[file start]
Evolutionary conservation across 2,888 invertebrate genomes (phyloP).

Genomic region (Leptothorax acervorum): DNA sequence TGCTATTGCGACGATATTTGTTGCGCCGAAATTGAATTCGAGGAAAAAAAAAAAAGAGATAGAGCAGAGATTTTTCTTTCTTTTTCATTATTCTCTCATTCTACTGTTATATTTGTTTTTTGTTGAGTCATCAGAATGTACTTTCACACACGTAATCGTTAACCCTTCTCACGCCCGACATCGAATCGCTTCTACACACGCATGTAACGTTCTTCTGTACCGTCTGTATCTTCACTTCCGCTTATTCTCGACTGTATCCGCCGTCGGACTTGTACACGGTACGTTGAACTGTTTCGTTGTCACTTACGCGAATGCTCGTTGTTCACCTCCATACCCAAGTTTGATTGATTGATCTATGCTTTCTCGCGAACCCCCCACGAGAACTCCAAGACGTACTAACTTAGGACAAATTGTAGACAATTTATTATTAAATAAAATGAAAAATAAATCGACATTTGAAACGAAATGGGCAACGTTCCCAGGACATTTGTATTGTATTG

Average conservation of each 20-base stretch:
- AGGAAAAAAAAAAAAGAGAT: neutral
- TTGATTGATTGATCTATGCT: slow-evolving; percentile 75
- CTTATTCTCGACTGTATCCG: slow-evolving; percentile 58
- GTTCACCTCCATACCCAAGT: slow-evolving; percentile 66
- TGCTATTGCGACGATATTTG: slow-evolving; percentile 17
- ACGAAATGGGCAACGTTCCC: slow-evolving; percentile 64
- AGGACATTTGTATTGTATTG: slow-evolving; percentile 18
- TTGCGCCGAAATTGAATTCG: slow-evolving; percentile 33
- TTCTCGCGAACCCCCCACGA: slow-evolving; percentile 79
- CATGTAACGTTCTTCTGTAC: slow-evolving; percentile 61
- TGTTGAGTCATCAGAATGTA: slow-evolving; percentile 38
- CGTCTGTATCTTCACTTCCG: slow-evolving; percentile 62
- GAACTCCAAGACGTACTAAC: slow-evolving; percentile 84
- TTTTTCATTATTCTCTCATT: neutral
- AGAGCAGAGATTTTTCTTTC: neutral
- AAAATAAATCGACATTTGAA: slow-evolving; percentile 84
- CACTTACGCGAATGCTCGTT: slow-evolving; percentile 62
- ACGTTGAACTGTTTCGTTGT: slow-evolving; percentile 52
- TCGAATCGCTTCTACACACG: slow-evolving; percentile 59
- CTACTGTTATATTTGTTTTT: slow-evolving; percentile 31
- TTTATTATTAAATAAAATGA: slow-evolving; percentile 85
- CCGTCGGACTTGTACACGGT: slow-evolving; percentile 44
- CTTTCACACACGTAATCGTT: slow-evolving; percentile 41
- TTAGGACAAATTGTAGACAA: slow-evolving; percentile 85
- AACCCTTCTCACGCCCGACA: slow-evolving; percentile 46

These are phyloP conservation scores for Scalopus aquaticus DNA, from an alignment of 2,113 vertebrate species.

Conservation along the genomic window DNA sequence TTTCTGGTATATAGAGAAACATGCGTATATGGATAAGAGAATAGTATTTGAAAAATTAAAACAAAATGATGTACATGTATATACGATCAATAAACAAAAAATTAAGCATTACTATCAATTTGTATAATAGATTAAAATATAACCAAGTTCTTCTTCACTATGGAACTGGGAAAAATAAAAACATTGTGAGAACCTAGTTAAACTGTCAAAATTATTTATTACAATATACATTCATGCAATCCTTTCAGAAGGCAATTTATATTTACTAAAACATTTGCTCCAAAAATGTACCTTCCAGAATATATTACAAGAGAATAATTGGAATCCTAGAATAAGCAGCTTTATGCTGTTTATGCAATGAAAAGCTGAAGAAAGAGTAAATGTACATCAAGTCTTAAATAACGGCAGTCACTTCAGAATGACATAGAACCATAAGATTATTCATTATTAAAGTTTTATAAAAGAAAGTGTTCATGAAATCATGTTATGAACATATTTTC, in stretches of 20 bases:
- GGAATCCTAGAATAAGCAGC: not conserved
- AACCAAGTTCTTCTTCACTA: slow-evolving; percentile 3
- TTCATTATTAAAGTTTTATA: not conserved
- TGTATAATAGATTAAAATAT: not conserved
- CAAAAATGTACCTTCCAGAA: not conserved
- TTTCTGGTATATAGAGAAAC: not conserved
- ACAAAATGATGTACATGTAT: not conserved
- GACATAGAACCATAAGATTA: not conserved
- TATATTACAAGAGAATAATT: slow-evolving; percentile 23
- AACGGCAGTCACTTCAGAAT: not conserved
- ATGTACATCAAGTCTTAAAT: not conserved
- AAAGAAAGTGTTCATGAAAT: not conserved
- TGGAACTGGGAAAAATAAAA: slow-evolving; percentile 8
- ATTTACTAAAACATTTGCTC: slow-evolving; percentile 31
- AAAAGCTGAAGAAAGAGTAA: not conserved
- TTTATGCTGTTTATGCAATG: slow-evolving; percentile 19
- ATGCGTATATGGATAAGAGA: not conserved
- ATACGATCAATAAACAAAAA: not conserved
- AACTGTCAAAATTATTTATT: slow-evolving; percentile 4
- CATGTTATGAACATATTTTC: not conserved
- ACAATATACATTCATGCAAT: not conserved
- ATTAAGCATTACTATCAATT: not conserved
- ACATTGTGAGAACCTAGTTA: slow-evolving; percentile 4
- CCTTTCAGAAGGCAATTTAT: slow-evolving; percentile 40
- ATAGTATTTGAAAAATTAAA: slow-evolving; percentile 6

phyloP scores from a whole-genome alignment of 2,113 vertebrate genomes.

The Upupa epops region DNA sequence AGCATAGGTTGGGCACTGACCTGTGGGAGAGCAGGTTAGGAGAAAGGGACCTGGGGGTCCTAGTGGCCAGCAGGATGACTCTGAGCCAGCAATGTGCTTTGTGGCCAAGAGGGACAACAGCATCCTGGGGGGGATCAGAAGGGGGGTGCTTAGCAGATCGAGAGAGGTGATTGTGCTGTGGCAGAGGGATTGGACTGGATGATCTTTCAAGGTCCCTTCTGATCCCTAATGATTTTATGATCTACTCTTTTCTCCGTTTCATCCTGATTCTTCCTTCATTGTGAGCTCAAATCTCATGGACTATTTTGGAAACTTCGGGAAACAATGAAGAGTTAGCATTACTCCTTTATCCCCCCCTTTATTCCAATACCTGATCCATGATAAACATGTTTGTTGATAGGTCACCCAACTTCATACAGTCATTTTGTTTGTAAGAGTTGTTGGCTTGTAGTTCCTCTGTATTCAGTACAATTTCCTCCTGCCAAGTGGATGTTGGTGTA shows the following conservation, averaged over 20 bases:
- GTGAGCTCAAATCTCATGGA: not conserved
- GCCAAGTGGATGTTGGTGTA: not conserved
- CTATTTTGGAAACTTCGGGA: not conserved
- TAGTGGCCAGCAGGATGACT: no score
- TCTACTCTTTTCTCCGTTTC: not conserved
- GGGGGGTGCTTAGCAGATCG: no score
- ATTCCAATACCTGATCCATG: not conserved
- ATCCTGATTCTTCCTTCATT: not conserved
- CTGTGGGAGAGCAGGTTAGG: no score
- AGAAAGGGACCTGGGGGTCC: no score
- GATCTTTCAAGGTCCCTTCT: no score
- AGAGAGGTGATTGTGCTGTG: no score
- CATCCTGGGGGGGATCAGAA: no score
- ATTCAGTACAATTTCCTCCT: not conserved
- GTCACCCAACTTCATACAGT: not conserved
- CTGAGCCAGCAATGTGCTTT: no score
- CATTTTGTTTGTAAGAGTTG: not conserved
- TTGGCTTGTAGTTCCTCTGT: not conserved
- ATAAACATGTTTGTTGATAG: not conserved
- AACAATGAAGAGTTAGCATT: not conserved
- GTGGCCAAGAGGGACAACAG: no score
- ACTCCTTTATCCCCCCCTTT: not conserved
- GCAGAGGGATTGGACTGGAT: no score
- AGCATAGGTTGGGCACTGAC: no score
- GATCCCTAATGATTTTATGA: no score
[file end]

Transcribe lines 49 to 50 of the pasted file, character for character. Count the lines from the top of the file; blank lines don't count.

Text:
- AACTGTCAAAATTATTTATT: slow-evolving; percentile 4
- CATGTTATGAACATATTTTC: not conserved